• Create an account in the Twilio Console.
  • Click on ‘Settings’ and take note of your Account SID.
  • Create a new API Key in the API Keys Section under Programmable Video Tools in the Twilio Console. Take note of the SID and Secret of the new API key.
  • Create a new Conversations service in the Services section under the Conversations tab in the Twilio Console. Take note of the SID generated.
  • Store your Account SID, API Key SID, API Key Secret, and Conversations Service SID in a new file called .env in the root level of the application (example below).


Now the local token server (see server/index.ts) can dispense Access Tokens to connect to a Room and a Conversation. See .env.example for information on additional environment variables that can be used.

Note: the use of Twilio Conversations is optional. If you wish to opt out, simply run or build this app with the REACT_APP_DISABLE_TWILIO_CONVERSATIONS environment variable set to true.

Running the App locally

Run the app locally with

npm start

This will start the local token server and run the app in the development mode. Open http://localhost:3000 to see the application in the browser.

The page will reload if you make changes to the source code in src/. You will also see any linting errors in the console. Start the token server locally with

npm run server

The token server runs on port 8081 and expects a POST request at the /token route with the following JSON parameters:

  "user_identity": string, // the user's identity
  "room_name": string, // the room name

The response will be a token that can be used to connect to a room. The server provided with this application uses the same endpoints as the plugin-rtc Twilio CLI plugin that is used to deploy the app. For more detailed information on the server endpoints, please see the plugin-rtc README.

Multiple Participants in a Room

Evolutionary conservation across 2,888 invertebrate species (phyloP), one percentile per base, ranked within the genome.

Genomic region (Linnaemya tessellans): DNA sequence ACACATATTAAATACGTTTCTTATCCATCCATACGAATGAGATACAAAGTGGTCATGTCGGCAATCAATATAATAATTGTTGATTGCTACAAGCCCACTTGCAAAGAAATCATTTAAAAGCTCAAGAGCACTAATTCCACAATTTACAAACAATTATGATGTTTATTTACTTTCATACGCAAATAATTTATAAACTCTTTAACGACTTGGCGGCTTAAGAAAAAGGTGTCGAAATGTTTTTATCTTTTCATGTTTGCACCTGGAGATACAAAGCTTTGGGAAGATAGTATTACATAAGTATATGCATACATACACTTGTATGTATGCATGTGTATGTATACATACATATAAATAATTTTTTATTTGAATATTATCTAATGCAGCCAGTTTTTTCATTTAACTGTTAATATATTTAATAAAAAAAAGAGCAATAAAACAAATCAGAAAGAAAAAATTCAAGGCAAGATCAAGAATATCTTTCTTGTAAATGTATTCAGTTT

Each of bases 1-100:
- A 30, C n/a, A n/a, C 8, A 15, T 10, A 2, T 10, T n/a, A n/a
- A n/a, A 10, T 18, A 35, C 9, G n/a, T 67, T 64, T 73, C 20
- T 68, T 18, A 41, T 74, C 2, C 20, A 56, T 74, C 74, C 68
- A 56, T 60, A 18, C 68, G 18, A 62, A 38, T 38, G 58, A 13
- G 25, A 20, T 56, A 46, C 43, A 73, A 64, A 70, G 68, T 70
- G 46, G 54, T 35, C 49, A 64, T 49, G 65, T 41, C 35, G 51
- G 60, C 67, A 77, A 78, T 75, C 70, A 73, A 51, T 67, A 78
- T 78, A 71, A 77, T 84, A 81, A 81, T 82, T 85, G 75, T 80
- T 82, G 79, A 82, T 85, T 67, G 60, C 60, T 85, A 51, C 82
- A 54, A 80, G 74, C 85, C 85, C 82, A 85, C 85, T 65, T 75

If you want to see how the application behaves with multiple participants, you can simply open localhost:3000 in multiple tabs in your browser and connect to the same room using different user names.

Additionally, if you would like to invite other participants to a room, each participant would need to have their own installation of this application and use the same room name and Account SID (the API Key and Secret can be different).


Build the React app with

npm run build

This script will build the static assets for the application in the build/ directory.


This application has unit tests (using Jest) and end-to-end tests (using Cypress). You can run the tests with the following scripts.

Unit Tests

Run unit tests with

npm test

This will run all unit tests with Jest and output the results to the console.

E2E Tests

Run end to end tests with

npm run cypress:open

This will open the Cypress test runner. When it’s open, select a test file to run.

Note: Be sure to complete the ‘Getting Started’ section before running these tests. These Cypress tests will connect to real Twilio rooms and real Twilio conversations, so you may be billed for any time that is used.

Application Architecture

The state of this application (with a few exceptions) is managed by the room object that is supplied by the SDK. The room object contains all information about the room that the user is connected to. The class hierarchy of the room object can be viewed here.

One great way to learn about the room object is to explore it in the browser console. When you are connected to a room, the application will expose the room object as a window variable: window.twilioRoom.